`n + (n - 1) + … + 2 + 1`

Good old `O(n^2)`. That means we can throw out the lesser `O(n)` run-times of the seeding and the execution part.

We’re not quite done yet though. Inside that inner loop hides another lookup. Every time we test if a wire has been resolved, we do so by using `.include`. Which is most likely an `O(n)` linear search operation.

That means the final run-time complexity is `O(n^3)`.

I’m sure there’s some tricks to make this approach more viable, but I’ll leave that up to the astute reader.

Still the output is small enough that the programs runs fast:

``````\$ time ruby 7p1-sort.rb < 7.in
Signal ultimately provided to wire a: 16076

real    0m0.329s
user    0m0.260s
sys     0m0.051s``````

If we consider the running time of the Queue based approach, `0m0.225s`, this is almost 50% slower by comparison however.

### Memory usage

We’ll re-use the profiling approach from Part 1 and from that we can see the following allocations:

``````\$ ruby 7p1-sort.rb < 7.in | head -3
Signal ultimately provided to wire a: 16076
Total allocated: 15.38 MB (248603 objects)
Total retained:  60.86 kB (1022 objects)``````

Again the sorting based approach takes a hit. It allocates about 4.3x the number of objects and uses about 3.3x the amount of memory compared to using a Queue.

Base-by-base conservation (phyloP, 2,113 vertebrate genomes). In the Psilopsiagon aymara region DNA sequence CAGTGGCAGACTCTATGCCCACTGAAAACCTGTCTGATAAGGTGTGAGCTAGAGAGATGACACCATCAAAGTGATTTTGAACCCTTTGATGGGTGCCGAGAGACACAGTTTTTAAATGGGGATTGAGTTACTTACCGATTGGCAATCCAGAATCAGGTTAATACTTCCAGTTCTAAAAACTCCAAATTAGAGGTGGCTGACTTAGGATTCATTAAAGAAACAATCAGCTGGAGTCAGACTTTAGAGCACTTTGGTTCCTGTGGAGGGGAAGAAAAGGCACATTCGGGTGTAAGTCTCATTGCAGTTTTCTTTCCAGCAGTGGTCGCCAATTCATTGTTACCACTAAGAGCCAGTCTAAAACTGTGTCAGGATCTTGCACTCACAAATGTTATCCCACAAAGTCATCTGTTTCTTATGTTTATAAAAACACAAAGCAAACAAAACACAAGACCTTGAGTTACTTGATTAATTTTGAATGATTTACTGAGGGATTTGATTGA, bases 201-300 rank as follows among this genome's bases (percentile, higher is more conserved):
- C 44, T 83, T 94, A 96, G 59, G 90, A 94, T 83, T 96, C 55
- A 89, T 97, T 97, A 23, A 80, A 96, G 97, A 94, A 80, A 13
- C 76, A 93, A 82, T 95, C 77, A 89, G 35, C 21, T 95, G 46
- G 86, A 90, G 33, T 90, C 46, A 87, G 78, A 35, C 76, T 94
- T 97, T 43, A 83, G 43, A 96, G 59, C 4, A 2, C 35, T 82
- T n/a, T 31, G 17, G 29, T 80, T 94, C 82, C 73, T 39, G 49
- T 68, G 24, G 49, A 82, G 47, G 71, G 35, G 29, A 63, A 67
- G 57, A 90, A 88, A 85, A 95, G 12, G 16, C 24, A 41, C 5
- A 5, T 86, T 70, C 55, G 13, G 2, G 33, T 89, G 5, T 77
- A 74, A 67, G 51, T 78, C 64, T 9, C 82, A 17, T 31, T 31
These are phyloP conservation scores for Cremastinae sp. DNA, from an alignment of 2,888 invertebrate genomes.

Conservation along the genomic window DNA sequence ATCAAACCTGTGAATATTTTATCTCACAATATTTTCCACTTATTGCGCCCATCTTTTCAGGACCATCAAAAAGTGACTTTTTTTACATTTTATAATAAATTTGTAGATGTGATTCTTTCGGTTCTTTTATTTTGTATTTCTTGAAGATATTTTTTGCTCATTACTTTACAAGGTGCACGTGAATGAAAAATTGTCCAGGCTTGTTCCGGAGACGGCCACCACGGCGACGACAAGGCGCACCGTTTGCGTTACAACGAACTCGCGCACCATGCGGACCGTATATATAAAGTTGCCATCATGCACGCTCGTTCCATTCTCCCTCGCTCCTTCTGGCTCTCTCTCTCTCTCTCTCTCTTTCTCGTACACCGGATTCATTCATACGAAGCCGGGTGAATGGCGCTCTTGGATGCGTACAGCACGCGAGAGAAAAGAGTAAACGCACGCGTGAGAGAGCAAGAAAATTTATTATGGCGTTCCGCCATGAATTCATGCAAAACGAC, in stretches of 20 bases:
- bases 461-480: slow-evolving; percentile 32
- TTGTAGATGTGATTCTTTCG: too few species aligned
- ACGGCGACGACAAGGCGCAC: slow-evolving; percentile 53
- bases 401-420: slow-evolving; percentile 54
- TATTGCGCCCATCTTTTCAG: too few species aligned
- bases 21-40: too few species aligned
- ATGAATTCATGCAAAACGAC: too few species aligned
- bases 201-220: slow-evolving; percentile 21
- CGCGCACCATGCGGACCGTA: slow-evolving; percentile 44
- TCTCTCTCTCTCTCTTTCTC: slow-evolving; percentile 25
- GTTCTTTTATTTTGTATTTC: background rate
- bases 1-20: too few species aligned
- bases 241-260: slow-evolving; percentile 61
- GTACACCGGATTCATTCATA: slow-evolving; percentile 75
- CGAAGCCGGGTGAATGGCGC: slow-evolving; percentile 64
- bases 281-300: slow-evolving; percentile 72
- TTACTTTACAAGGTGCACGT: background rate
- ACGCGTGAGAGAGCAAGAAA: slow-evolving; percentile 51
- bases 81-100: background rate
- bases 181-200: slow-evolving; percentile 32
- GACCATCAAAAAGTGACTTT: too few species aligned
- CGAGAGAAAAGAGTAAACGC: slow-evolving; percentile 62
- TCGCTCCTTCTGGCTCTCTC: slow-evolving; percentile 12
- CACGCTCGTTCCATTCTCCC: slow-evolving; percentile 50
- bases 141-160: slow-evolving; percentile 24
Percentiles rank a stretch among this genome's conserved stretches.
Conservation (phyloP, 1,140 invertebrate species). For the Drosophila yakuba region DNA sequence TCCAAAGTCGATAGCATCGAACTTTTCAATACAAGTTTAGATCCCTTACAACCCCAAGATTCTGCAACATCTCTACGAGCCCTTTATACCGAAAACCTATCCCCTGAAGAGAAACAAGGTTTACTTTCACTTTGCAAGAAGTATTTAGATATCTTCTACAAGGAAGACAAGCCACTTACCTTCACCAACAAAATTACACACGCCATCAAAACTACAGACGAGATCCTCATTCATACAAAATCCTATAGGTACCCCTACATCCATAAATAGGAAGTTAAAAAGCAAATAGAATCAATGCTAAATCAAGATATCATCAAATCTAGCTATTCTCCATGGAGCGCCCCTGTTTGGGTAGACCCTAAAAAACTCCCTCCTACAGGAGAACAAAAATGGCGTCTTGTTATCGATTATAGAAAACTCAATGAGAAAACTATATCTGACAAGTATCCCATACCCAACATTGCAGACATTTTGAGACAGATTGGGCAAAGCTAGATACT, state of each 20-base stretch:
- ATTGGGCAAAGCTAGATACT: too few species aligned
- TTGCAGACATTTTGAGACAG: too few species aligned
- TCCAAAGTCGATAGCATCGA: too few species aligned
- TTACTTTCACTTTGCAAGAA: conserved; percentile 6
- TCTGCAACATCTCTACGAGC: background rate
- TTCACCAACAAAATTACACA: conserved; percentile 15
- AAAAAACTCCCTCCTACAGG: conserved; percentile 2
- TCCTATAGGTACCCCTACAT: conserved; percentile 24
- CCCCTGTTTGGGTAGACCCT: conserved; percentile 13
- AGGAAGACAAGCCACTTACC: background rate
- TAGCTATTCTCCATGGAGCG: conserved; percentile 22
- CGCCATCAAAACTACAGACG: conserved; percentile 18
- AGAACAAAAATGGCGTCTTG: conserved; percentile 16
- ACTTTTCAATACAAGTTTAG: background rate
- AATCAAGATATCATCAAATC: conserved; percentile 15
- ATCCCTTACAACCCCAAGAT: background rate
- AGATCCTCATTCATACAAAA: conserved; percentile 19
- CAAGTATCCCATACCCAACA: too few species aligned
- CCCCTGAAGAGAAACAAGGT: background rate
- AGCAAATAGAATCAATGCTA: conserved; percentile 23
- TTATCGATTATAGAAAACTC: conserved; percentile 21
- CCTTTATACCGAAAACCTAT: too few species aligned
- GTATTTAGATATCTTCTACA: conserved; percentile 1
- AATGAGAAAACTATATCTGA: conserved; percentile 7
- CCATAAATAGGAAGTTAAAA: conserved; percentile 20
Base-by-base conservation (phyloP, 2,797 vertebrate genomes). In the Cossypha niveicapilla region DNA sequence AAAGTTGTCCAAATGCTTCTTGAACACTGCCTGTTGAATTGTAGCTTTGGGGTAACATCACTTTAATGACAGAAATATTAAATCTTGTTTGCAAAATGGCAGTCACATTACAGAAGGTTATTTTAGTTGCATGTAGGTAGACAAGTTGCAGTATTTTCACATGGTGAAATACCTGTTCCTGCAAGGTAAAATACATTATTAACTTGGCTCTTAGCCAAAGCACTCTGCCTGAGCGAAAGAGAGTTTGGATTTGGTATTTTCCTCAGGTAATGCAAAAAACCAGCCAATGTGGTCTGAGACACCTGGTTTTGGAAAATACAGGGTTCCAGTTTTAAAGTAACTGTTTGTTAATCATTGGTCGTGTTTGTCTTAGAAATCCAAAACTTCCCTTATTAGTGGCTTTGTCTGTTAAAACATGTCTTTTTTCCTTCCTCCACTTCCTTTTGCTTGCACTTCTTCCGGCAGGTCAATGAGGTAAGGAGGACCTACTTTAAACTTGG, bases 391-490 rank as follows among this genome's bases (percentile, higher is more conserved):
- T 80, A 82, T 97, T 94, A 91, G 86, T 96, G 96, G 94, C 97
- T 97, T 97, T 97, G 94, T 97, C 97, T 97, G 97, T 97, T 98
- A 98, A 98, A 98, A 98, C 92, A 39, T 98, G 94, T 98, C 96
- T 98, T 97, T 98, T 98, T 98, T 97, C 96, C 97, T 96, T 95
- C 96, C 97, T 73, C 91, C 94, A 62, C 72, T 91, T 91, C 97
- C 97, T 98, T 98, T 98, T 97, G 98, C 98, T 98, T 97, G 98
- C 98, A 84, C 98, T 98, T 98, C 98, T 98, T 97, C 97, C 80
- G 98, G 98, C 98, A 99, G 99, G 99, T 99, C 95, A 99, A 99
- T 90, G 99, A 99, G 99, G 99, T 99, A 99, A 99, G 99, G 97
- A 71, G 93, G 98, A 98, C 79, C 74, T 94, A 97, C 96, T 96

Looking at which classes take up the most amount of memory this time around we get:

``````allocated memory by class
-----------------------------------
7.10 MB  String
5.89 MB  MatchData
2.38 MB  Array
14.43 kB  Hash

It’s not entirely surprising to see `MatchData` high up the list again, since we’re now doing the Regexp#=== pattern for the case statements in two different places.

I was a bit surprised at exactly how much String data was being allocated, so taking a look at another section of the MemoryProfiler output reveals that the most memory is allocated at the following lines:

``````allocated memory by location
-----------------------------------
5.58 MB  7p1-sort.rb:31 (:27)
2.07 MB  7p1-sort.rb:37 (:33)
1.76 MB  7p1-sort.rb:41 (:37)
1.31 MB  7p1-sort.rb:45 (:41)
1.03 MB  7p1-sort.rb:47 (:43)``````

The line numbers are slightly off, compared to the version in the above gist, because that one doesn’t include the lines for MemoryProfiler. The ones in parenthesis correspond to the gist version.

The top offender is where we split an instruction into an expression and an output part on line 27. The other four are all `MatchData` from the regex matches in the following case block. It does make sense though, since these are all part of the inner loop.

All in all this approach is definitely a step back performance wise, compared to the Queue based solution.

In the next post we’ll take a look at a solution based on the observer pattern, which entirely sidesteps the issue of arbitrary instruction ordering, by managing dependencies as observers. Part 3.